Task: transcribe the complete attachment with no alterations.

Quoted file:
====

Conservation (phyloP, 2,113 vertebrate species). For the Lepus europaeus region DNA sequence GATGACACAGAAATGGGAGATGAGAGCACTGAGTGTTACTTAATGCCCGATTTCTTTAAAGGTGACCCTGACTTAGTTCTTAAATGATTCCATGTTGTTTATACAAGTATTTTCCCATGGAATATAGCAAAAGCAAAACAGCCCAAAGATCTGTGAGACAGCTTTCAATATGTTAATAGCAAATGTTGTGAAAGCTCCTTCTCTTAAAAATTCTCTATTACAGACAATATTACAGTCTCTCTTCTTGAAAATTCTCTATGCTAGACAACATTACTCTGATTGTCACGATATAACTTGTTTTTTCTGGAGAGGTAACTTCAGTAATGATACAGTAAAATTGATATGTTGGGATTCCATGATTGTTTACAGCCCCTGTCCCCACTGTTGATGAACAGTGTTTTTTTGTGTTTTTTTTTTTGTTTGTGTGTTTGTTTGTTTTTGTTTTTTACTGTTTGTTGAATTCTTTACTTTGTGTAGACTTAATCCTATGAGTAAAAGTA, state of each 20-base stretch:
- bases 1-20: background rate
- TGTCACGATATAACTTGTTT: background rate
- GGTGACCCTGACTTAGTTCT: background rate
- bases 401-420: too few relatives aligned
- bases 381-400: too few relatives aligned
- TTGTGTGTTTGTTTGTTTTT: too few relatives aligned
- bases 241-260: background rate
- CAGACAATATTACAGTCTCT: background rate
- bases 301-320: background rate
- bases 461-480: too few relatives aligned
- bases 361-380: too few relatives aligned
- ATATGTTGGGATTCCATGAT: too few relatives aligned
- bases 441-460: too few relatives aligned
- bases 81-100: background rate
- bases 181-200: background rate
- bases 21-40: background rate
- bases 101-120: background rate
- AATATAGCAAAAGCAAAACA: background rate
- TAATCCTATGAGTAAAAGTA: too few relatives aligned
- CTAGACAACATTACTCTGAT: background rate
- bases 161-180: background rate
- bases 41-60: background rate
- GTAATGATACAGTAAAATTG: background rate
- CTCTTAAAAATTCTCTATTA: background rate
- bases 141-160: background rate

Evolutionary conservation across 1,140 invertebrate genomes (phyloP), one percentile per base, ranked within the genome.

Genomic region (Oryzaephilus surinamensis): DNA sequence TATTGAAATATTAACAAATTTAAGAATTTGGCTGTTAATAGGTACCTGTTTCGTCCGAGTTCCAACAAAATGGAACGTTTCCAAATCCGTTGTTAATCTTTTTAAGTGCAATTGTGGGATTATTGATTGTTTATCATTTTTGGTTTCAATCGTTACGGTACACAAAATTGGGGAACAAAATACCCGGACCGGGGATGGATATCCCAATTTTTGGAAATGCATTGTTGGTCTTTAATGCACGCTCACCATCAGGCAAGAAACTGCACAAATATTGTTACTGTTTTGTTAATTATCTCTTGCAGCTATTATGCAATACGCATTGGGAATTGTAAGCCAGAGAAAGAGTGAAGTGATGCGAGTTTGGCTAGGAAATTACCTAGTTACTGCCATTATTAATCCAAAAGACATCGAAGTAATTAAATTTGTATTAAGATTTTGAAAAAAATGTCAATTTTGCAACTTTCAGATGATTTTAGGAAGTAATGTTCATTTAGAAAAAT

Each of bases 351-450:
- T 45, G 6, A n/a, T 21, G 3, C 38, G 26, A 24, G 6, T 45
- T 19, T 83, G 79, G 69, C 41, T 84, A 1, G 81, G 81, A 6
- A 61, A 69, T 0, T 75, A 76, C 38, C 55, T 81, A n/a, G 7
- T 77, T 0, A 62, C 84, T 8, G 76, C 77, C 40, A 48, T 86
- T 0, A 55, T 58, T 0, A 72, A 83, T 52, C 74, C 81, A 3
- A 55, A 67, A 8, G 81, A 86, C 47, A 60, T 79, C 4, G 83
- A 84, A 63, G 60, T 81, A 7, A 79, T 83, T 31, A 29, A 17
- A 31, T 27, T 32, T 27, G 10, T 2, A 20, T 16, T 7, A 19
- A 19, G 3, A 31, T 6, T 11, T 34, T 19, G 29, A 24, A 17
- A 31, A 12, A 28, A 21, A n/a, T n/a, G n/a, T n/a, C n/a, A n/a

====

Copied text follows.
Conservation (phyloP, 2,113 vertebrate species). For the Lepus europaeus region DNA sequence GATGACACAGAAATGGGAGATGAGAGCACTGAGTGTTACTTAATGCCCGATTTCTTTAAAGGTGACCCTGACTTAGTTCTTAAATGATTCCATGTTGTTTATACAAGTATTTTCCCATGGAATATAGCAAAAGCAAAACAGCCCAAAGATCTGTGAGACAGCTTTCAATATGTTAATAGCAAATGTTGTGAAAGCTCCTTCTCTTAAAAATTCTCTATTACAGACAATATTACAGTCTCTCTTCTTGAAAATTCTCTATGCTAGACAACATTACTCTGATTGTCACGATATAACTTGTTTTTTCTGGAGAGGTAACTTCAGTAATGATACAGTAAAATTGATATGTTGGGATTCCATGATTGTTTACAGCCCCTGTCCCCACTGTTGATGAACAGTGTTTTTTTGTGTTTTTTTTTTTGTTTGTGTGTTTGTTTGTTTTTGTTTTTTACTGTTTGTTGAATTCTTTACTTTGTGTAGACTTAATCCTATGAGTAAAAGTA, state of each 20-base stretch:
- bases 1-20: background rate
- TGTCACGATATAACTTGTTT: background rate
- GGTGACCCTGACTTAGTTCT: background rate
- bases 401-420: too few relatives aligned
- bases 381-400: too few relatives aligned
- TTGTGTGTTTGTTTGTTTTT: too few relatives aligned
- bases 241-260: background rate
- CAGACAATATTACAGTCTCT: background rate
- bases 301-320: background rate
- bases 461-480: too few relatives aligned
- bases 361-380: too few relatives aligned
- ATATGTTGGGATTCCATGAT: too few relatives aligned
- bases 441-460: too few relatives aligned
- bases 81-100: background rate
- bases 181-200: background rate
- bases 21-40: background rate
- bases 101-120: background rate
- AATATAGCAAAAGCAAAACA: background rate
- TAATCCTATGAGTAAAAGTA: too few relatives aligned
- CTAGACAACATTACTCTGAT: background rate
- bases 161-180: background rate
- bases 41-60: background rate
- GTAATGATACAGTAAAATTG: background rate
- CTCTTAAAAATTCTCTATTA: background rate
- bases 141-160: background rate

Evolutionary conservation across 1,140 invertebrate genomes (phyloP), one percentile per base, ranked within the genome.

Genomic region (Oryzaephilus surinamensis): DNA sequence TATTGAAATATTAACAAATTTAAGAATTTGGCTGTTAATAGGTACCTGTTTCGTCCGAGTTCCAACAAAATGGAACGTTTCCAAATCCGTTGTTAATCTTTTTAAGTGCAATTGTGGGATTATTGATTGTTTATCATTTTTGGTTTCAATCGTTACGGTACACAAAATTGGGGAACAAAATACCCGGACCGGGGATGGATATCCCAATTTTTGGAAATGCATTGTTGGTCTTTAATGCACGCTCACCATCAGGCAAGAAACTGCACAAATATTGTTACTGTTTTGTTAATTATCTCTTGCAGCTATTATGCAATACGCATTGGGAATTGTAAGCCAGAGAAAGAGTGAAGTGATGCGAGTTTGGCTAGGAAATTACCTAGTTACTGCCATTATTAATCCAAAAGACATCGAAGTAATTAAATTTGTATTAAGATTTTGAAAAAAATGTCAATTTTGCAACTTTCAGATGATTTTAGGAAGTAATGTTCATTTAGAAAAAT

Each of bases 351-450:
- T 45, G 6, A n/a, T 21, G 3, C 38, G 26, A 24, G 6, T 45
- T 19, T 83, G 79, G 69, C 41, T 84, A 1, G 81, G 81, A 6
- A 61, A 69, T 0, T 75, A 76, C 38, C 55, T 81, A n/a, G 7
- T 77, T 0, A 62, C 84, T 8, G 76, C 77, C 40, A 48, T 86
- T 0, A 55, T 58, T 0, A 72, A 83, T 52, C 74, C 81, A 3
- A 55, A 67, A 8, G 81, A 86, C 47, A 60, T 79, C 4, G 83
- A 84, A 63, G 60, T 81, A 7, A 79, T 83, T 31, A 29, A 17
- A 31, T 27, T 32, T 27, G 10, T 2, A 20, T 16, T 7, A 19
- A 19, G 3, A 31, T 6, T 11, T 34, T 19, G 29, A 24, A 17
- A 31, A 12, A 28, A 21, A n/a, T n/a, G n/a, T n/a, C n/a, A n/a